“We hope it will,” Payne said. “We don’t want to put a piece in which becomes this huge focus of racial unrest. We’d rather have this conversation happen beforehand and, by the time the piece comes up, it gets celebrated for creating a possibility for positive conversation rather than a symbol of rage and unhappiness.”
Payne may be overstating things a bit: The phrase “racial unrest” is typically used to describe tension or conflict between two different racial groups. Nothing of the sort is in play in Indianapolis: As I wrote about last week, Wilson’s sculpture has re-ignited a long-standing conversation within African-American communities about how African-Americans should be depicted and whether mining America’s slavery era (or the immediate post-slavery era) for imagery is constructive.
So far the two major venues for that conversation have been Indianapolis’ Madame Walker Theater, where attendees say that an event last month was effectively taken over by hooligans who shouted down Wilson, Payne and an event facilitator, and on the Amos Brown radio show, where Wilson, Brown and callers engaged in a smart, expansive conversation on art and the depiction of African-Americans. (Payne told me that he thought callers to Brown’s show ran roughly 3-to-1 in favor of Wilson’s project, which sounds about right to me. Perhaps even more importantly, the conversation on Brown’s show was substantive and thoughtful.)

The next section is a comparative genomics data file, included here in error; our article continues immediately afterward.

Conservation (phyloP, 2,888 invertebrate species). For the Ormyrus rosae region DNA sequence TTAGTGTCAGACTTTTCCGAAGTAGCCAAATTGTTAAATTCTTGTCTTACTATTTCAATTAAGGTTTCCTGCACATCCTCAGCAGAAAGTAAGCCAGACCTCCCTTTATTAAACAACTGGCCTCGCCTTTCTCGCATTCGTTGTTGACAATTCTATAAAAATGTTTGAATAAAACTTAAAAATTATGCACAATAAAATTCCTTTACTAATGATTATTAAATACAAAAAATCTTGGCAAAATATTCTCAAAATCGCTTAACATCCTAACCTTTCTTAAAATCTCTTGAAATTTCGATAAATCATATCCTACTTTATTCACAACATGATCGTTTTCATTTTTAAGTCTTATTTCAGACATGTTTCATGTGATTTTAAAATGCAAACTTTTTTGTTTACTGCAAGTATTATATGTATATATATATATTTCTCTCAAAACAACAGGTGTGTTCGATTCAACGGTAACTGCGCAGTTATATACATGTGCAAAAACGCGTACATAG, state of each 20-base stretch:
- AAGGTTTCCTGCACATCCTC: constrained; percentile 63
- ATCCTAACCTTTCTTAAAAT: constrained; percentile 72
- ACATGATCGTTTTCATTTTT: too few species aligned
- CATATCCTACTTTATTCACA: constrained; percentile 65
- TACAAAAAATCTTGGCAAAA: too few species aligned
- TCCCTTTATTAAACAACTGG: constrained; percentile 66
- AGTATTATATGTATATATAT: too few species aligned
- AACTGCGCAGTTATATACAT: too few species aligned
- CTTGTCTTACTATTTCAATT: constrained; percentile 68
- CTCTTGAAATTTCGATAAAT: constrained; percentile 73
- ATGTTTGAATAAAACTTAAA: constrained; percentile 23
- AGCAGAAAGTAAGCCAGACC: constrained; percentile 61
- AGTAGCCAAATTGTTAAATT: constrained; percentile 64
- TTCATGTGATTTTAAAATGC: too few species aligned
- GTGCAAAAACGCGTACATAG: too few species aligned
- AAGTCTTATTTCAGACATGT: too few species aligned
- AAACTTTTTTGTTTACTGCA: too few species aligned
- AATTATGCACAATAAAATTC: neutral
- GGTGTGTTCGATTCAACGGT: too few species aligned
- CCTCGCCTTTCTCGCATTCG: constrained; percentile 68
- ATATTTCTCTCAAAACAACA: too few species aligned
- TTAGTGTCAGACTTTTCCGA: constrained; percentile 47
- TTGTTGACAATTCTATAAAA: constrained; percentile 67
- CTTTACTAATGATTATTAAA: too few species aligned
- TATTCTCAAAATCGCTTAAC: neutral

This week the ICT and CICF began a series of smaller, 15-20-person meetings about the sculpture, meetings aimed at enabling thoughtful discourse about the sculpture and at discouraging the type of behavior that marred the 270-attendee community meeting at the Madame Walker Theater. Payne said that those smaller meetings will also determine how broad and deep opposition to the Wilson sculpture is in Indy’s African-American community.
“That’s the problem,” Payne said. “We don’t know how broad the opposition to the Wilson is. What we do know from what turned into kind of a ‘town-hall meeting’ — with the worst connotations of what town-hall meetings became in the political arena over the last year — is that there are a dozen or so people, maybe two dozen, who have become vocal, very vocal, very energetic, very passionate and somewhat organized in opposition. I just got off the phone with the leader of that opposition. I told him that what I do not want to do is let 20 loud people make the decision for the community. I will not do that. That’s why we think we need to have this series of conversations in a small group settings, places where a small group that hijacks a meeting to get on TV can’t do that. And then we can make an assessment.”